Dr. Fuhrman continually stresses that the best way to prevent, control, and eventually cure diseases like diabetes is through nutritional excellence (as described in his books) and exercise. Many of his diabetic patients are able to maintain excellent health without any medications--some of their stories are in Followhealthlife's Success Stories.

In the member center of Dr., he recently talked to members about the importance of exercise for diabetics:

The most effective prescription for diabetes is exercise. An essential component of my prescription for diabetes is daily exercise; it is more important than daily medication. Two hundred calories a day of formal exercise on an incline treadmill and an elliptical machine are a great goal to shoot for. It is not an official recommendation of anyone except me.


Reversing Diabetes: Harnessing the Power Within Ourselves

Janice S. Lehet discusses how Eat to Live changed her life (This story originally appeared on

"There is no failure, except in no longer trying; no defeat, except from within; no insurmountable barrier, except our own inherent weakness of purpose." Anonymous

Four months ago, I was grossly overweight, had triglyceride and cholesterol levels of nearly 400, and received reports that my liver function tests exceeded the normal range by 25%. Experiencing numbness in my face and foot, I checked into the emergency room at a local hospital fearing that I might have been experiencing a stroke. I don't think I had a stroke since I was released after an overnight stay, but my admittance to Hunterdon Medical Center in 19126, New Jersey changed my life.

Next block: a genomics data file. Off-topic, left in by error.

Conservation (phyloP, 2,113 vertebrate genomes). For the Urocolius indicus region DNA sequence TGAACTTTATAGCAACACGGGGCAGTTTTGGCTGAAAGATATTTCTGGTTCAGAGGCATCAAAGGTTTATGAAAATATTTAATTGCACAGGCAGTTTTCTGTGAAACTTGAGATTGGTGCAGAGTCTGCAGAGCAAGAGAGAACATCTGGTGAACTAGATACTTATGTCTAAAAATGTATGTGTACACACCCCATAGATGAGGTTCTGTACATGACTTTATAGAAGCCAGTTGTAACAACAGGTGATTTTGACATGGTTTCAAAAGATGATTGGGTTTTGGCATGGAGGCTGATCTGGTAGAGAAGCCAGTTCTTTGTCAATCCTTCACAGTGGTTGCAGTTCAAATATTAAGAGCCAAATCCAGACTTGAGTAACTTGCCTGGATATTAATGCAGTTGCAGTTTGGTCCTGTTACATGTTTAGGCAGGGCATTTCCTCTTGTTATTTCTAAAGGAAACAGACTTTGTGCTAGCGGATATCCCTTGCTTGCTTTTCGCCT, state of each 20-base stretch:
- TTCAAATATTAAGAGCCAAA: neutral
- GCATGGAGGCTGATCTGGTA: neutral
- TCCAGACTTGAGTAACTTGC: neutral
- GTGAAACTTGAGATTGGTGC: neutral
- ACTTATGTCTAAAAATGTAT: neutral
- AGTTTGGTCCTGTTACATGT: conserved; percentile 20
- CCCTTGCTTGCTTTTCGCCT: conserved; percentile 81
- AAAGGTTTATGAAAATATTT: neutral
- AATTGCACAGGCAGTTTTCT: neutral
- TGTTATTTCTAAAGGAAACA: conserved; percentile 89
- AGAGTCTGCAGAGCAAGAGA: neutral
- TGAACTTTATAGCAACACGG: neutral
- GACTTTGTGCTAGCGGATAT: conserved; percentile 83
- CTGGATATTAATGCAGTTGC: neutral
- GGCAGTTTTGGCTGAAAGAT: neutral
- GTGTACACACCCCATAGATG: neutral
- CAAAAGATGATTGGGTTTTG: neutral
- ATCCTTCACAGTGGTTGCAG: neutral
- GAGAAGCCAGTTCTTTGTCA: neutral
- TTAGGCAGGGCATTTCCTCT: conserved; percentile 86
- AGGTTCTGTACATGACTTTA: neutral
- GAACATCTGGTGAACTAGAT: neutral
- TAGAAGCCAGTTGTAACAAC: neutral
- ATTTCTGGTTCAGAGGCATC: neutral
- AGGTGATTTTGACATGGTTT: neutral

After ten years of knowing that I had diabetes, I had regressed to a position of taking three daily potent time release pills to manage my glucose levels in spite of my sincere efforts to manage the disease as carefully as possible. I found that as my pill intake increased so did my glucose levels. Still, my doctors continued to increase the medicine's dosage in spite of my discussions with them about articles in the New York Times and other publications revealing that the drug could potentially cause heart failure and kidney disease. One doctor dismissed the articles and touted the benefits of taking the drugs, again weighing such "benefits" against the deleterious effects of the disease.

The pills prescribed to lower my triglycerides and cholesterol levels ravaged my body with pain since I was among the small percentage of patients who cannot safely tolerate statin drugs. Still, the doctor who prescribed the drugs kept changing the prescriptions to other statins, which caused the same symptoms.

As I noted the drugs' potential side effects that I had read about on the Internet, my doctor at the time advised me, "Stay off the Internet. You need to take these or suffer the consequences." Then, he gave me several packets of Baycol. Of course, Baycol was removed from the market because of its serious side effects! Luckily, I had graciously taken the packets but never ingested them.